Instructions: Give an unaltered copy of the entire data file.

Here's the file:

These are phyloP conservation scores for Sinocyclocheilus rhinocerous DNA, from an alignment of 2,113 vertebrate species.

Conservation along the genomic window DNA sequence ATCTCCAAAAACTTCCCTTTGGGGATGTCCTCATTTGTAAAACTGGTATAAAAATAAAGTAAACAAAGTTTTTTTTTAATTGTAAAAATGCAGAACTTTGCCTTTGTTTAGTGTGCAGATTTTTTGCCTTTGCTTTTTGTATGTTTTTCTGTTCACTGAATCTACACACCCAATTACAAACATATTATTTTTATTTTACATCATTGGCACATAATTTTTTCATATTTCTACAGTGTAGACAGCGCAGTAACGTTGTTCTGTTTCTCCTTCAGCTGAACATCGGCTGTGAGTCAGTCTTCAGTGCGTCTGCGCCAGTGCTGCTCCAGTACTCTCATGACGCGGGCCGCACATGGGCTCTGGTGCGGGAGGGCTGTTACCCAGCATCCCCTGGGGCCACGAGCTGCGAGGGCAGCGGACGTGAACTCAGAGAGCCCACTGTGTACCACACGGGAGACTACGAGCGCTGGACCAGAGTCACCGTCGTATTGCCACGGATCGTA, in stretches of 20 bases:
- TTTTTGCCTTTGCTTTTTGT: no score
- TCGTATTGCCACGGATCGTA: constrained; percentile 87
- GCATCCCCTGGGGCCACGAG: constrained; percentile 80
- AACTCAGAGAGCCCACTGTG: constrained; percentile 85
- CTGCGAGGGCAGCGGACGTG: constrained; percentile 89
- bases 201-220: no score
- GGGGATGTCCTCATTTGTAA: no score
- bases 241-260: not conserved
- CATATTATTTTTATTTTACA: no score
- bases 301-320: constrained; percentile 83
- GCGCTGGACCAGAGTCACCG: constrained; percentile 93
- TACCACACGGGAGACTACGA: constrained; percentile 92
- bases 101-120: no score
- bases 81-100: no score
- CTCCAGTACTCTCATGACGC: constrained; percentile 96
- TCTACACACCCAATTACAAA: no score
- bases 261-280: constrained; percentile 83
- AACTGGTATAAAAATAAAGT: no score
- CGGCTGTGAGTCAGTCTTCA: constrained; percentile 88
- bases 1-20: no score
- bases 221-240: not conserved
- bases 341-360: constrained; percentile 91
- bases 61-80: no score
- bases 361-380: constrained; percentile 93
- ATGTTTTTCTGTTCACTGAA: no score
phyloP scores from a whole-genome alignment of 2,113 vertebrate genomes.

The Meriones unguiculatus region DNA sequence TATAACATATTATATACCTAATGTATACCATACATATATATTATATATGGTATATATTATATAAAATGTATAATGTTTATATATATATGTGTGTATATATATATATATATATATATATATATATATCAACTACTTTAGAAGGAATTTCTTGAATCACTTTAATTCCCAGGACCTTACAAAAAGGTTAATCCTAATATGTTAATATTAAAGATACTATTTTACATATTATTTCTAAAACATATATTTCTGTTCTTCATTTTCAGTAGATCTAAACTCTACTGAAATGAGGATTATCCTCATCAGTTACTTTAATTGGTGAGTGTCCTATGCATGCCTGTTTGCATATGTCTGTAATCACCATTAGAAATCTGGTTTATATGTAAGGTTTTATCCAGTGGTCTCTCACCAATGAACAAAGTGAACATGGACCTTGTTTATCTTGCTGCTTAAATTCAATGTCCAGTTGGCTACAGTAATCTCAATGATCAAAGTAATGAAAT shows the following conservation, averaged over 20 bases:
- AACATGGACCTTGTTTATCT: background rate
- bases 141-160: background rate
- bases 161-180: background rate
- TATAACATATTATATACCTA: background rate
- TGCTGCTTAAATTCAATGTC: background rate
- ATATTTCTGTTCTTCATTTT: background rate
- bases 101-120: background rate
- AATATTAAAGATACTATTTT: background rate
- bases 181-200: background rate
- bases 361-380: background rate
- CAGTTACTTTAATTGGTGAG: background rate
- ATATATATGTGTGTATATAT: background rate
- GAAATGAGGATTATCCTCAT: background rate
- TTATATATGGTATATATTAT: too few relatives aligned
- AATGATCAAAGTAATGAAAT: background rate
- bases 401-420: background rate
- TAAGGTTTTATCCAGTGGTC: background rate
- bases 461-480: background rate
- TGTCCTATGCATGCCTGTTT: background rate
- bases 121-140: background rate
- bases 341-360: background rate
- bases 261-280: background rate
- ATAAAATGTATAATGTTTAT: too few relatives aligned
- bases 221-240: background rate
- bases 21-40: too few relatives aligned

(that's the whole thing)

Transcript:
These are phyloP conservation scores for Sinocyclocheilus rhinocerous DNA, from an alignment of 2,113 vertebrate species.

Conservation along the genomic window DNA sequence ATCTCCAAAAACTTCCCTTTGGGGATGTCCTCATTTGTAAAACTGGTATAAAAATAAAGTAAACAAAGTTTTTTTTTAATTGTAAAAATGCAGAACTTTGCCTTTGTTTAGTGTGCAGATTTTTTGCCTTTGCTTTTTGTATGTTTTTCTGTTCACTGAATCTACACACCCAATTACAAACATATTATTTTTATTTTACATCATTGGCACATAATTTTTTCATATTTCTACAGTGTAGACAGCGCAGTAACGTTGTTCTGTTTCTCCTTCAGCTGAACATCGGCTGTGAGTCAGTCTTCAGTGCGTCTGCGCCAGTGCTGCTCCAGTACTCTCATGACGCGGGCCGCACATGGGCTCTGGTGCGGGAGGGCTGTTACCCAGCATCCCCTGGGGCCACGAGCTGCGAGGGCAGCGGACGTGAACTCAGAGAGCCCACTGTGTACCACACGGGAGACTACGAGCGCTGGACCAGAGTCACCGTCGTATTGCCACGGATCGTA, in stretches of 20 bases:
- TTTTTGCCTTTGCTTTTTGT: no score
- TCGTATTGCCACGGATCGTA: constrained; percentile 87
- GCATCCCCTGGGGCCACGAG: constrained; percentile 80
- AACTCAGAGAGCCCACTGTG: constrained; percentile 85
- CTGCGAGGGCAGCGGACGTG: constrained; percentile 89
- bases 201-220: no score
- GGGGATGTCCTCATTTGTAA: no score
- bases 241-260: not conserved
- CATATTATTTTTATTTTACA: no score
- bases 301-320: constrained; percentile 83
- GCGCTGGACCAGAGTCACCG: constrained; percentile 93
- TACCACACGGGAGACTACGA: constrained; percentile 92
- bases 101-120: no score
- bases 81-100: no score
- CTCCAGTACTCTCATGACGC: constrained; percentile 96
- TCTACACACCCAATTACAAA: no score
- bases 261-280: constrained; percentile 83
- AACTGGTATAAAAATAAAGT: no score
- CGGCTGTGAGTCAGTCTTCA: constrained; percentile 88
- bases 1-20: no score
- bases 221-240: not conserved
- bases 341-360: constrained; percentile 91
- bases 61-80: no score
- bases 361-380: constrained; percentile 93
- ATGTTTTTCTGTTCACTGAA: no score
phyloP scores from a whole-genome alignment of 2,113 vertebrate genomes.

The Meriones unguiculatus region DNA sequence TATAACATATTATATACCTAATGTATACCATACATATATATTATATATGGTATATATTATATAAAATGTATAATGTTTATATATATATGTGTGTATATATATATATATATATATATATATATATATCAACTACTTTAGAAGGAATTTCTTGAATCACTTTAATTCCCAGGACCTTACAAAAAGGTTAATCCTAATATGTTAATATTAAAGATACTATTTTACATATTATTTCTAAAACATATATTTCTGTTCTTCATTTTCAGTAGATCTAAACTCTACTGAAATGAGGATTATCCTCATCAGTTACTTTAATTGGTGAGTGTCCTATGCATGCCTGTTTGCATATGTCTGTAATCACCATTAGAAATCTGGTTTATATGTAAGGTTTTATCCAGTGGTCTCTCACCAATGAACAAAGTGAACATGGACCTTGTTTATCTTGCTGCTTAAATTCAATGTCCAGTTGGCTACAGTAATCTCAATGATCAAAGTAATGAAAT shows the following conservation, averaged over 20 bases:
- AACATGGACCTTGTTTATCT: background rate
- bases 141-160: background rate
- bases 161-180: background rate
- TATAACATATTATATACCTA: background rate
- TGCTGCTTAAATTCAATGTC: background rate
- ATATTTCTGTTCTTCATTTT: background rate
- bases 101-120: background rate
- AATATTAAAGATACTATTTT: background rate
- bases 181-200: background rate
- bases 361-380: background rate
- CAGTTACTTTAATTGGTGAG: background rate
- ATATATATGTGTGTATATAT: background rate
- GAAATGAGGATTATCCTCAT: background rate
- TTATATATGGTATATATTAT: too few relatives aligned
- AATGATCAAAGTAATGAAAT: background rate
- bases 401-420: background rate
- TAAGGTTTTATCCAGTGGTC: background rate
- bases 461-480: background rate
- TGTCCTATGCATGCCTGTTT: background rate
- bases 121-140: background rate
- bases 341-360: background rate
- bases 261-280: background rate
- ATAAAATGTATAATGTTTAT: too few relatives aligned
- bases 221-240: background rate
- bases 21-40: too few relatives aligned